Parkinson’s is a condition that affects more than 13,000 New Zealanders and can affect anyone of any age but exercise and movement have been shown to significantly improve the lives of those who have the disease.
Today marks the start of Parkinson’s Awareness Week, which runs from 1 to 7 November. The theme for this year’s week is 200 Years of Parkinson’s Is Too Long. The year 2017 marks 200 years since Parkinson’s was recognized as a medical condition, and while efforts will made to acknowledge 200 years of progress in understanding and treating Parkinson’s the main message is that 200 years is too long to wait for a cure.
“While 200 years is far too long for people to wait for a cure, there has been significant scientific progress in it the last few years and exciting research is taking place in New Zealand,” says Parkinson’s New Zealand chief executive Deirdre O’Sullivan.
Some of that research has focused on the benefits of physical therapy and exercise. ExerciseNZ chief executive Richard Beddie (pictured below) says exercise has been shown to significantly improve the lives of those who have Parkinson’s.
“What’s important is that exercise needs intensity and also a cognitive function – engaging the mind and the body – to have the best effects. So, things such as dancing, or workouts with certain types of agility components, can be the most effective,” Beddie says.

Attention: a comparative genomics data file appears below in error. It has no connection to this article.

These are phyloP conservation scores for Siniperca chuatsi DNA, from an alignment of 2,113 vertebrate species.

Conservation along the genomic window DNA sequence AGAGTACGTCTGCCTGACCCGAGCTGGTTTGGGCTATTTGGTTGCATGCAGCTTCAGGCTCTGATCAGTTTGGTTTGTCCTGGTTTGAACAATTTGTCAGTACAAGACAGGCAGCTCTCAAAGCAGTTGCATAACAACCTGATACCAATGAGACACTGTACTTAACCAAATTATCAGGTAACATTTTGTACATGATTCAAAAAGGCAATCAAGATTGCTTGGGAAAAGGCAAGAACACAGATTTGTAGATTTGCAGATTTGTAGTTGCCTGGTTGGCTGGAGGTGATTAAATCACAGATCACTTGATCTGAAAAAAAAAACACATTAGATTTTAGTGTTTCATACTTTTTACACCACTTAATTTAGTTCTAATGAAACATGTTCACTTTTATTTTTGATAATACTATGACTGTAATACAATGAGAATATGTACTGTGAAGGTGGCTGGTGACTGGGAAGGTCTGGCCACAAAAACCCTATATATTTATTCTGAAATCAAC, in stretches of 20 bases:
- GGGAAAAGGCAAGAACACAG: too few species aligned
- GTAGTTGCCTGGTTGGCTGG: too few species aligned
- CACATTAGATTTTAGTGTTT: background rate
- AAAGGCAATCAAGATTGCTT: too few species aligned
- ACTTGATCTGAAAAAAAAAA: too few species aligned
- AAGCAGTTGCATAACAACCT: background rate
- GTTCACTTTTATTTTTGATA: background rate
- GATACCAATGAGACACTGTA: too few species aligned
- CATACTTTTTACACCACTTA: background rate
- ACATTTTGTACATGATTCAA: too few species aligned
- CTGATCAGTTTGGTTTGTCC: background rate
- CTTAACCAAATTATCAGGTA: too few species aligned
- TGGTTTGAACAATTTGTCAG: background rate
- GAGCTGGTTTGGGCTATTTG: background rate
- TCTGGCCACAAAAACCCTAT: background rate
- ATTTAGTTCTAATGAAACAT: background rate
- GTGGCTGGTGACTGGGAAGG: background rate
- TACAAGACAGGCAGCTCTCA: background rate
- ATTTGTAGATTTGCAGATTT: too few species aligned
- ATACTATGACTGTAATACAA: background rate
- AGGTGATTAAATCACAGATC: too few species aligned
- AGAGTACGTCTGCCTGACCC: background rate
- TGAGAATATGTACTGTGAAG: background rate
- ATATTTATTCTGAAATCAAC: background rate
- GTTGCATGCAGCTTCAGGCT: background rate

“Parkinson’s is a progressive, neurological disease, with no cure. Symptoms and progression can be managed as exercise helps. Symptoms of Parkinson’s include lack of balance, tremors, stiffness or rigidity, and slowness of movement known as bradykinesia.
“One per cent of Kiwi adults over the age of 60 suffer the disease. Symptoms include a lack of balance and tremors.
“Exercise increases the body’s response to dopamine cells in the brain, thus slowing the progression of the disease in some people, and helping to manage the symptoms in others.
“Balanced exercises assist with reducing falls. People with Parkinson’s are at greater risk of falls.
Even 20 minutes a day of gentle exercise can help afflicted people.
“Exercise activities such as walking or dancing are steps in the right direction for people living with Parkinson’s disease. Getting exercise in early after diagnosis is key for the best outcomes.
“Fitness activity could help prevent falls in people living with the disease. Quite a number of New Zealand exercise trainers encourage people with the disease to be active.”
Beddie says people with Parkinson’s should work with their doctor or physio and then an exercise professional that has specialist training.